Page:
We were sitting in my mother’s living room having drinks and appetizers before Thanksgiving dinner. Half of the family was out in L.A. this year, so we had planned to call them around 5:30 east coast time. My son suggested we use facetime. I handed him my phone to dial his sister in L.A. because I had never used facetime before.
The first two letters of my daughter’s first name happen to also be the first two letters of my therapist’s last name and somehow instead of calling his sister, my son ended up dialing my therapist. He looked down at my phone after it started ringing and called out my therapist’s name in surprise.
“Hang up!!” I yelled. I couldn’t stop laughing. “Wow, that would be SO EMBARRASSING!” It had only rung once on our end. I hoped it had not rung at all on her end. We proceeded with another try and eventually had our Thanksgiving hellos with the correct California faces.
Every time I thought about this over the next week, I laughed. I even woke up in the middle of the night laughing. SO AWKWARD.
When I saw my therapist this week I asked if she’d gotten a missed call from me on Thanksgiving Day. She had not. She said, “I probably wouldn’t have even heard it if my phone rang— there were a lot of people in my house.”
I said, “I wouldn’t have ever intentionally called you on Thanksgiving!”
She said, “You could have. I would have called you back if I’d seen a missed call.”
“But I didn’t need to!” I protested. “I was having a nice Thanksgiving.”
She gave me one of her soft loving looks. Then we went on to other things, but the phone incident still replayed in my mind after the therapy session was over, causing hysterical laughter whenever I thought about it. This morning, in my morning pages, (yes, I did finally complete them around noon), it occurred to me that the laughter was an expression of my intense embarrassment. But why? What’s so embarrassing?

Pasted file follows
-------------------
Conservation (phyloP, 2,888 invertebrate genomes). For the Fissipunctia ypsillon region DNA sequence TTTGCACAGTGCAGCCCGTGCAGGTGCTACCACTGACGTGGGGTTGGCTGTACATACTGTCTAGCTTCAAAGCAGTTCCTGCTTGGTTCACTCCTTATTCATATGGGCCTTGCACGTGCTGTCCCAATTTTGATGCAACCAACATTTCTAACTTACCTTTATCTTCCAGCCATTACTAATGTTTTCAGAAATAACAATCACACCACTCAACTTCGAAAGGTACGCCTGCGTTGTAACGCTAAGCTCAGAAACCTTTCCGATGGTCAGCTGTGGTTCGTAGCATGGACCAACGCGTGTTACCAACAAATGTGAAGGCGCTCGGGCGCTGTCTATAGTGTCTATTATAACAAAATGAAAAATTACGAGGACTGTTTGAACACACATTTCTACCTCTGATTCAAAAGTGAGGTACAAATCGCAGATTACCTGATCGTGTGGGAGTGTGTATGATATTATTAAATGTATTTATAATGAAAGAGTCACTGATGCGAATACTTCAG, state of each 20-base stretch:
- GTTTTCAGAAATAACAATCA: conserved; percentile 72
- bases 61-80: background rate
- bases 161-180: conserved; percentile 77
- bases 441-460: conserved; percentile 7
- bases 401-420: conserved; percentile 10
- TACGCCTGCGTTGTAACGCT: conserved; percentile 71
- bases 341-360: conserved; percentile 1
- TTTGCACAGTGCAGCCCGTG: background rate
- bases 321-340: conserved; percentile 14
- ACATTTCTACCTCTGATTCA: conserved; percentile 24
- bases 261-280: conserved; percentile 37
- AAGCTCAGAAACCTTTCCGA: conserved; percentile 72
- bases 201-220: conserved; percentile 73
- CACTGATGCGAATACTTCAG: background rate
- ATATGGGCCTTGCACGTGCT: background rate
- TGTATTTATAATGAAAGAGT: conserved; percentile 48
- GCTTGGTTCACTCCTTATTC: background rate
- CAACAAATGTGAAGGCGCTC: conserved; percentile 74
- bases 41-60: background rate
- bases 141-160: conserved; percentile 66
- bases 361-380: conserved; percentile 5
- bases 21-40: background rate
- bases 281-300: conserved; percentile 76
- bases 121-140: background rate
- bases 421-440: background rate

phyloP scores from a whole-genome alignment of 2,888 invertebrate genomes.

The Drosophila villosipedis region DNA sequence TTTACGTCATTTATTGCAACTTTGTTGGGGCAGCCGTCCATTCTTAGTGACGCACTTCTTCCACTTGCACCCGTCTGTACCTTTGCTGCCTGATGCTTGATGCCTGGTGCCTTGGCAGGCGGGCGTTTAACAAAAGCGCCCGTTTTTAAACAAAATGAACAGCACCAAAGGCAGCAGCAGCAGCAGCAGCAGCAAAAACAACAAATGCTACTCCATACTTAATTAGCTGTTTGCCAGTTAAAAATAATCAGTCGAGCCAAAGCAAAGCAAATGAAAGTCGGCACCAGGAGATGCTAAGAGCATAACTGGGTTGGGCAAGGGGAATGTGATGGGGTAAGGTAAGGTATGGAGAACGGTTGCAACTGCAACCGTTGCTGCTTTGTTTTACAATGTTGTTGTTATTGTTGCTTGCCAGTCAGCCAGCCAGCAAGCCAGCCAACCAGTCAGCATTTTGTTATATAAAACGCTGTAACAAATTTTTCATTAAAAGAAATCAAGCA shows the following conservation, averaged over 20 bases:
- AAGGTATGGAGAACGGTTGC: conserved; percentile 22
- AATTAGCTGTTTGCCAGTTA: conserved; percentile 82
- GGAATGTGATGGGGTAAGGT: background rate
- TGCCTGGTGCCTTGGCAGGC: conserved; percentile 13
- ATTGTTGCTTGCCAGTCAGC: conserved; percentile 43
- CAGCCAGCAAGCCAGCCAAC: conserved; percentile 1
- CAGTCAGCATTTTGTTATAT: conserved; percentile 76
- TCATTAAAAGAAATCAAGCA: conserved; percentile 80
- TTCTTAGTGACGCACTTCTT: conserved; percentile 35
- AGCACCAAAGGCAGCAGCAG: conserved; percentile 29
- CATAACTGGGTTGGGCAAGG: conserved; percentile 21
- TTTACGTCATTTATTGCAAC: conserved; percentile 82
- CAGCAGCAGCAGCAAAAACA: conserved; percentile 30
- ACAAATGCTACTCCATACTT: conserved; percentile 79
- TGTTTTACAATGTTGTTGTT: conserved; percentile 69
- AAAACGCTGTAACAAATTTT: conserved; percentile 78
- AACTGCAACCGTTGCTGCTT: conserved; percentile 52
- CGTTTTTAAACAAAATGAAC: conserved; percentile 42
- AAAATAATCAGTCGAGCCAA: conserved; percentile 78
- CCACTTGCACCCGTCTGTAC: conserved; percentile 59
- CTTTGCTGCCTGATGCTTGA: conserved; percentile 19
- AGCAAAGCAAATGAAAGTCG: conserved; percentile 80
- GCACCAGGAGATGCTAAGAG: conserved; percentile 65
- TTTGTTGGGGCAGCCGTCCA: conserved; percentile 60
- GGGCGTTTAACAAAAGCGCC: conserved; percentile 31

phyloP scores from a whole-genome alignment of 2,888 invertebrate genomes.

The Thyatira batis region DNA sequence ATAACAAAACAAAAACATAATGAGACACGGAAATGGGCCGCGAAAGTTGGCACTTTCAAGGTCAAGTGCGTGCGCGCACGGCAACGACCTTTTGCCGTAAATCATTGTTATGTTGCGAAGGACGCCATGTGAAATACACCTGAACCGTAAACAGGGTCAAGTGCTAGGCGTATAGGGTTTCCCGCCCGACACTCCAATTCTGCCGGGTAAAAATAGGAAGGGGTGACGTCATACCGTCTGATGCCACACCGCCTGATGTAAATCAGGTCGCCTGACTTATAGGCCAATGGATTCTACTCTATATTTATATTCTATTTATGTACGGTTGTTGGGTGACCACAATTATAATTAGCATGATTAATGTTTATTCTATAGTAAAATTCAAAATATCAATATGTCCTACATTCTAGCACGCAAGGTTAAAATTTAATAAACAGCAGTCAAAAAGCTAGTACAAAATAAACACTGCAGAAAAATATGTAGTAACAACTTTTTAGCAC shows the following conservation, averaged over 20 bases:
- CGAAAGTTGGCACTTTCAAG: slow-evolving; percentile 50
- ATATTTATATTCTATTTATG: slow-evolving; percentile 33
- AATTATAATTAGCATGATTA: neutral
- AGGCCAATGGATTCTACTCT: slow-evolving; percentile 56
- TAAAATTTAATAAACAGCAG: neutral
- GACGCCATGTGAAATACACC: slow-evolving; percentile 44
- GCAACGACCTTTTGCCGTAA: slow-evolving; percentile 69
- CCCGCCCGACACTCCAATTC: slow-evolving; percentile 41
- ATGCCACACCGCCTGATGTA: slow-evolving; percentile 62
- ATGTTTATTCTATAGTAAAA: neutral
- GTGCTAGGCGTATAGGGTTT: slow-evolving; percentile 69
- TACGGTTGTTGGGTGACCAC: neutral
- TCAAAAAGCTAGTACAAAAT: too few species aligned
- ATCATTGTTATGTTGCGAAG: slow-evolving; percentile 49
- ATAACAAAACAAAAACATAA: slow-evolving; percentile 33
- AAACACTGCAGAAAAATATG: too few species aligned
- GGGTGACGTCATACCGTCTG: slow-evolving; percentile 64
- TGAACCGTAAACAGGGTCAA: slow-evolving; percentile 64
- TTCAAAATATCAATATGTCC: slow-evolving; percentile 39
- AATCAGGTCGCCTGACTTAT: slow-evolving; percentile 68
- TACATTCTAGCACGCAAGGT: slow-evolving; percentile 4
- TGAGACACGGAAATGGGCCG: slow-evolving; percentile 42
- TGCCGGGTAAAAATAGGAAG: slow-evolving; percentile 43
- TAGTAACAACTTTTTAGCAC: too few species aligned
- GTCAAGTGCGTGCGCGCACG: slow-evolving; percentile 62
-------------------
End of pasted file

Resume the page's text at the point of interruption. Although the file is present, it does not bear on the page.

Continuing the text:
Ugh — this is hard to look at. When she said she wouldn’t have heard the phone because “there were so many people in my house,” I felt jealous. I wished I could have been one of them. Ugh, ugh, ugh. I do not want to wish that! That’s not ME, I tell myself. That’s an inner child I don’t want to acknowledge. Far be it from ME to ever wish anything like that!! I know the rules of therapy: strict separation of therapist from ordinary life. And yet at night I dream of her coming into my ordinary life, lying on my bed chatting with me, or hanging out with my family. It always feels so good in a way— and yet there’s also a background anxiety in the dreams — I don’t know how to BE around her in these ordinary situations. I can’t relax, even though I really want her there.
Thank goodness therapy is set up the way it is, and she obeys the rules. I really would get SO CONFUSED if my therapist tried to be my friend. I’m glad I read Jeffrey Smith’s blog (see link below) about this early on, so I understand that it’s perfectly ordinary, and expected, for my unmet needs from childhood to be transferred onto a therapist. Somehow she has to walk a fine line between giving me what I need, but not going too far. She’s amazing at that. She never hurts my feelings, but she lets me feel the hurt feelings that come up because of the boundaries.
I guess I have to talk about this next time, about what I secretly wanted, my jealousy, the picture I had of her full living room (which I’ve never seen, but the couches were just like the ones in her therapy room) on Thanksgiving Day. Ugh, ugh, ugh. So crazy, so embarrassing.
Bob: You can come home with me any time. There will be a thanksgiving party whenever you get here, and a full house.
me: Oh, Bob…
When I broke up with the last man in my life, I decided I was not going to go into another relationship until I had healed the wounds that have caused all my relationships to fall apart. Therapy is a sort of laboratory, a place to experiment with a relationship. All the same feelings come up as if it were a “real” relationship. But it isn’t real. Nor is it unreal. It’s a carefully maintained middle ground.